Tuesday, April 25, 2017

The Jesusy Parts

One of the challenges I faced as I wrote my novel was this: How to write what one reviewer described as "the Jesusy parts?"

I am a Christian, in nontrivial ways.  The protagonist of my story, whose particular point of view is the palette from which the tale is painted?  He is also a Christian, an Amish man, one who has set himself to living within an Order that is as rigorous as any monastic community discipline.  Faith is, by necessity, an integral part of the narrative.

But I did not write my novel for other Christians only.  There is a place for such literature, sure.  I've written books like that myself.

But what I want to do is tell a story, and present a human being who is a Christian in such a way that it is both organic and non-didactic.  There's a tendency, in all our forms of modern storytelling, for Christian characters to inhabit the realm of caricature.   This is true particularly when there is an agenda.  

Too often in popular narratives, Christians are hypocrites, nasty balls of barely suppressed perversion, warped and manipulative and brutal.   Christians are cold and judgmental and unforgiving, the dark-eyed Church Lady Pharisees who glare down on all who do not meet their standard.  Christians are charlatans, flagrant con-men whose "faith" exists only to line their own pockets.  Christians are dumb as stumps, gullible fools who'll follow any silver-tongued devil who tells them what they want to believe.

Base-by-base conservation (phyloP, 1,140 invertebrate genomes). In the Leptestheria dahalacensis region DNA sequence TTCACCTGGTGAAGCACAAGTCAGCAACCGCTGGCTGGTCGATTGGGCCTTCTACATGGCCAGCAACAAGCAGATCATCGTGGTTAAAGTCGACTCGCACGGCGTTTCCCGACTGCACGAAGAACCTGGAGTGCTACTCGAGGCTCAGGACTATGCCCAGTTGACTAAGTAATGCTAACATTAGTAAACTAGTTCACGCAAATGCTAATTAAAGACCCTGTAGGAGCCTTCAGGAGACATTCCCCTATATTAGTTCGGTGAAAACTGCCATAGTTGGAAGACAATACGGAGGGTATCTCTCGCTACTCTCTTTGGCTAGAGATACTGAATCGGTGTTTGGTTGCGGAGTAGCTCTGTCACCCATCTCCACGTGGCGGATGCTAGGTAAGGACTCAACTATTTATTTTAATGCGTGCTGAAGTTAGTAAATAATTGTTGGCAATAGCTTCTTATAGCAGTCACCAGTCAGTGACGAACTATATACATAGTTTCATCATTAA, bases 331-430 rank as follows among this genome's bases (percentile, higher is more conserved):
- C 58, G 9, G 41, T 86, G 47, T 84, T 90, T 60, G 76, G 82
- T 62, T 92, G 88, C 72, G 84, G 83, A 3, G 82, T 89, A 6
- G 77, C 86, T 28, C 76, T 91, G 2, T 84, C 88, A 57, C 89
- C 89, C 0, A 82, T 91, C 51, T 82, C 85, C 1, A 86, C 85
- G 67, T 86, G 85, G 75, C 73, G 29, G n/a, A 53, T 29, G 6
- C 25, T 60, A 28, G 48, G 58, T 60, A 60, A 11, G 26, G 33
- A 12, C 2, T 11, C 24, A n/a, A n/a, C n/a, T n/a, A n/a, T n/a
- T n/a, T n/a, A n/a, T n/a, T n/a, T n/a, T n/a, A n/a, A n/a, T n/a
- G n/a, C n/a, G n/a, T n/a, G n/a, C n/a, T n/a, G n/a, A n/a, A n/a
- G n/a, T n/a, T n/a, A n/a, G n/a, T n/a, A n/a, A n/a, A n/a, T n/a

If you've never actually met any Christians, and have instead spent your whole life sitting in a darkened basement while reworking your manifesto on an r/atheism subreddit, this might seem valid.  Otherwise, not so much.

On the other end of the spectrum, there's the Christian media marketplace.  There, Christians are the saved, the pure-hearted righteous who glow with the certainty that Jesus loves them.  They are the ones making it all right, showing the love of Jesus in ways that are comfortably predictable and familiar.  They speak exclusively in the in-group language of the faith, uttering earnest pastel truisms in evangelicalese while suffused in the warm glow of their own rightness with God. 

There is an assumption among Christians who live entirely within the AmeriChrist, Inc. media ecology that these stories effectively convey the message to "non-believers."  These poor lost sinners will watch Left Behind, and the tears will flow, and they will call on the name of Jesus and be saved.

Tears are flowing, yes.  And the name of Jesus is likely being invoked.  But not necessarily for the best of reasons.

What I hunger for, and strive for in my own writing...when I write characters who happen to share my faith...is to create Christian characters who reflect the rich and complex humanity of the actual Christians I actually know.   Characters for whom striving to follow Jesus matters, who nonetheless and at the same time inhabit places of challenge, struggle, and grey-scale.

As I seem to recall, that was how he constructed his own storytelling, those pungent little tales of farmhands and siblings and Samaritans.